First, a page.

24-8-8102 Honeywell International Inc. v. International Union, United Automobile, Aerospace and Agricultural Implement Workers of America, Third Cir. (Jordan, C.J.) (9 pp.) Honeywell appeals the District Court's dismissal of its declaratory judgment act complaint against defendant-union in favor of a second-filed suit that the union brought against Honeywell in Michigan, claiming that it was reversible error for the court not to follow the first-filed rule. Noting that the first-filed rule is not a dispositive rule and does not override the court's discretionary authority to determine whether to entertain a suit for declaratory relief, the Third Circuit affirms, finding that the District Court did not abuse its discretion as its ruling was substantially based on the fact that Michigan had a greater nexus to the dispute than New Jersey and that Honeywell's decision to sue before providing the required statutory notice suggested that it was attempting to beat the union to the courthouse, both of which findings were supported by the record. [Filed October 26, 2012]
 
LABOR AND EMPLOYMENT — ARBITRATION
25-7-8103 Graphic Communications Local 612M v. Nextwave Web, LLC, Dist. Ct. (Martini, U.S.D.J.) (4 pp.) This matter comes before the Court on an unopposed motion to confirm a labor arbitration award issued by the New Jersey State Board of Mediation. The underlying dispute concerned Defendant Nextwave Web LLCÕs lay-off of Plaintiff Sandro Mancini, a member of the Graphics Communications Local 612M of the Graphic Communications Conference of the International Brotherhood of Teamsters (ÒGCCÓ). Mancini and GCC ask the Court not only to confirm the award, but to quantify it, as well. Plaintiffs also seek attorneyÕs fees, costs, and pre-judgment interest. An arbitrator awarded reinstatement for Mancini, along with back-pay and out-of-pocket medical expenses. Before Plaintiffs could confirm the award in state court, Nextwave removed the action to the District Court, which has subject matter jurisdiction pursuant to 28 U.S.C. ¤¤ 1331 and 1441 and Section 301 of the Labor Management Relations Act. GCC was a party to the arbitration; Mancini, on the other hand, was not. Since Mancini does not allege that GCC breached its duty of fair representation, the Court denies ManciniÕs motion on standing grounds. The Court grants Plaintiff GCCÕs motion to confirm the award in the amount of $31,236.20 plus fees, costs, and pre-judgment interest. [Filed October 26, 2012]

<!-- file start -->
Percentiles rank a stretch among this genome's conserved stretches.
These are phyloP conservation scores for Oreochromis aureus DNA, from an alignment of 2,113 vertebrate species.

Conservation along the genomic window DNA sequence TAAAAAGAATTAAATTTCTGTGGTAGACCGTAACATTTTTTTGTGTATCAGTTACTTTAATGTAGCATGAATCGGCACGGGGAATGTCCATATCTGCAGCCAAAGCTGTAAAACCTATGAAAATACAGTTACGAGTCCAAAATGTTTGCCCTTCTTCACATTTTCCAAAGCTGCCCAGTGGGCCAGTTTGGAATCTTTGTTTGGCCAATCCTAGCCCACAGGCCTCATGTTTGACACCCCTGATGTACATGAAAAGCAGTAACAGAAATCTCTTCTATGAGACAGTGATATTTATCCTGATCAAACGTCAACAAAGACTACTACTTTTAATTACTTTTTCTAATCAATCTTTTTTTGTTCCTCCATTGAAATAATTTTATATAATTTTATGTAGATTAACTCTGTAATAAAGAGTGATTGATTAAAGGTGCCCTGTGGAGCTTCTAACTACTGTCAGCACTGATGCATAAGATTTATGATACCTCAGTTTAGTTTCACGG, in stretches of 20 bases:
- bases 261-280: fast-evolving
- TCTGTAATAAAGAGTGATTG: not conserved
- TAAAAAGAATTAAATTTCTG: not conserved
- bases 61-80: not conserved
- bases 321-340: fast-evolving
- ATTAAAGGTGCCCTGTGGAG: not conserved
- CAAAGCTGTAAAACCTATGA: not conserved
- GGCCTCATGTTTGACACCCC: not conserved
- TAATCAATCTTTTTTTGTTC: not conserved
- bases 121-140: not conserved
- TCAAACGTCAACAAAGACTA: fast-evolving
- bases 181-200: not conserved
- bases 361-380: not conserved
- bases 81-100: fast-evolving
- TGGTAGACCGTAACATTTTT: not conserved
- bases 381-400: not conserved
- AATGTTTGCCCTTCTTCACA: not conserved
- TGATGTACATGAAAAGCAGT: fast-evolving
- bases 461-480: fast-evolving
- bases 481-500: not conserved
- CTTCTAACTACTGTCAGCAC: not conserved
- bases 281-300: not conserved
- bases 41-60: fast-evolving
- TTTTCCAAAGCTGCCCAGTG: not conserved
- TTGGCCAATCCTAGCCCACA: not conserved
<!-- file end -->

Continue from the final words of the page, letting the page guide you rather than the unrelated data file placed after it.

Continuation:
PUBLIC EMPLOYEES —DISCRIMINATION
33-8-8104 Kimber-Anderson v. City of Newark, Third Cir. (Jordan, C.J.) (8 pp.) Plaintiffs, all of whom are women and each of whom is a state certified Fire Prevention Specialist employed by the city to inspect buildings to ensure compliance with the fire codes, appeal the District Court's grant of summary judgment in favor of the city and its Fire Director on their complaint of gender discrimination and hostile work environment in which they assert that male FPSs who were subsequently hired were not qualified and were treated more favorably. The Third Circuit affirms, finding that plaintiffs are unable to make a prima facie showing of discrimination because they cannot show that they suffered an adverse employment action that others outside their protected class did not suffer, and they failed to show a hostile work environment since even if relations between them and the more recently hired males were strained, those circumstances are insufficient to show a hostile work environment. Also, plaintiffs' section 1983 claim asserting a violation of their right to equal protection fails because they have failed to show that they were subjected to intentional discrimination. [Filed October 26, 2012]